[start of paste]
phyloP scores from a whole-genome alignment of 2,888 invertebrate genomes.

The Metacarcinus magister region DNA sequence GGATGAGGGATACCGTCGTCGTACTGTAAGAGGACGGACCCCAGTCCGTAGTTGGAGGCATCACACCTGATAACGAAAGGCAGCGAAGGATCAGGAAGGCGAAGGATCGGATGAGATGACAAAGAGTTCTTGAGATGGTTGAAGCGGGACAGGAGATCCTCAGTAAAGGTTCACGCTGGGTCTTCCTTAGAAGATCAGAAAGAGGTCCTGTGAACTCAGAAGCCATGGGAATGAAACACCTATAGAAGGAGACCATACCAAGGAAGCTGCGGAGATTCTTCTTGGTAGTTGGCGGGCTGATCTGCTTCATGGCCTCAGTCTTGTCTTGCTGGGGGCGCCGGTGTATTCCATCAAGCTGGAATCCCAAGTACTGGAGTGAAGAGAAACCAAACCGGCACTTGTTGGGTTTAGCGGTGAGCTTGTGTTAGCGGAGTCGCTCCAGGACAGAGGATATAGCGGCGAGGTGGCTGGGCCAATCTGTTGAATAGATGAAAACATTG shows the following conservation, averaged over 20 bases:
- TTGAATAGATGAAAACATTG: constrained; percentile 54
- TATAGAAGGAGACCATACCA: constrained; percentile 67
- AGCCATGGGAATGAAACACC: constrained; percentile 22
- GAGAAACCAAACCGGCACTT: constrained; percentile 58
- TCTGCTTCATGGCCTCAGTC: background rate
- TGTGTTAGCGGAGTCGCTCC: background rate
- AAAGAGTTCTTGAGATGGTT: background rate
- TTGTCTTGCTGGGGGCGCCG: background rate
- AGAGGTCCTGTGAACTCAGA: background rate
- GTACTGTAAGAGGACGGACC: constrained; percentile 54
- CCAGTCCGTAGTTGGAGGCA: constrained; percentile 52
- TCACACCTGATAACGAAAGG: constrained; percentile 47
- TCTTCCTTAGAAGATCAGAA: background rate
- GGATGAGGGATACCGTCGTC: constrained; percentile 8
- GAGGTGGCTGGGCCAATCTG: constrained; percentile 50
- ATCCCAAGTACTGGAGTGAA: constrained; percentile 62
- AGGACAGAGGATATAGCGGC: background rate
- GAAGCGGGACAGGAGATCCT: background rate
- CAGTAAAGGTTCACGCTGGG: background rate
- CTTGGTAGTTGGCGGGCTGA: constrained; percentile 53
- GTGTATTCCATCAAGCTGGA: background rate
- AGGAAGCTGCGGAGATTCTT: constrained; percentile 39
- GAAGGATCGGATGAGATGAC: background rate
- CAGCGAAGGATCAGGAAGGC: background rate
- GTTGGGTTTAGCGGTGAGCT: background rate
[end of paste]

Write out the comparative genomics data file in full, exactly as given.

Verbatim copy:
phyloP scores from a whole-genome alignment of 2,888 invertebrate genomes.

The Metacarcinus magister region DNA sequence GGATGAGGGATACCGTCGTCGTACTGTAAGAGGACGGACCCCAGTCCGTAGTTGGAGGCATCACACCTGATAACGAAAGGCAGCGAAGGATCAGGAAGGCGAAGGATCGGATGAGATGACAAAGAGTTCTTGAGATGGTTGAAGCGGGACAGGAGATCCTCAGTAAAGGTTCACGCTGGGTCTTCCTTAGAAGATCAGAAAGAGGTCCTGTGAACTCAGAAGCCATGGGAATGAAACACCTATAGAAGGAGACCATACCAAGGAAGCTGCGGAGATTCTTCTTGGTAGTTGGCGGGCTGATCTGCTTCATGGCCTCAGTCTTGTCTTGCTGGGGGCGCCGGTGTATTCCATCAAGCTGGAATCCCAAGTACTGGAGTGAAGAGAAACCAAACCGGCACTTGTTGGGTTTAGCGGTGAGCTTGTGTTAGCGGAGTCGCTCCAGGACAGAGGATATAGCGGCGAGGTGGCTGGGCCAATCTGTTGAATAGATGAAAACATTG shows the following conservation, averaged over 20 bases:
- TTGAATAGATGAAAACATTG: constrained; percentile 54
- TATAGAAGGAGACCATACCA: constrained; percentile 67
- AGCCATGGGAATGAAACACC: constrained; percentile 22
- GAGAAACCAAACCGGCACTT: constrained; percentile 58
- TCTGCTTCATGGCCTCAGTC: background rate
- TGTGTTAGCGGAGTCGCTCC: background rate
- AAAGAGTTCTTGAGATGGTT: background rate
- TTGTCTTGCTGGGGGCGCCG: background rate
- AGAGGTCCTGTGAACTCAGA: background rate
- GTACTGTAAGAGGACGGACC: constrained; percentile 54
- CCAGTCCGTAGTTGGAGGCA: constrained; percentile 52
- TCACACCTGATAACGAAAGG: constrained; percentile 47
- TCTTCCTTAGAAGATCAGAA: background rate
- GGATGAGGGATACCGTCGTC: constrained; percentile 8
- GAGGTGGCTGGGCCAATCTG: constrained; percentile 50
- ATCCCAAGTACTGGAGTGAA: constrained; percentile 62
- AGGACAGAGGATATAGCGGC: background rate
- GAAGCGGGACAGGAGATCCT: background rate
- CAGTAAAGGTTCACGCTGGG: background rate
- CTTGGTAGTTGGCGGGCTGA: constrained; percentile 53
- GTGTATTCCATCAAGCTGGA: background rate
- AGGAAGCTGCGGAGATTCTT: constrained; percentile 39
- GAAGGATCGGATGAGATGAC: background rate
- CAGCGAAGGATCAGGAAGGC: background rate
- GTTGGGTTTAGCGGTGAGCT: background rate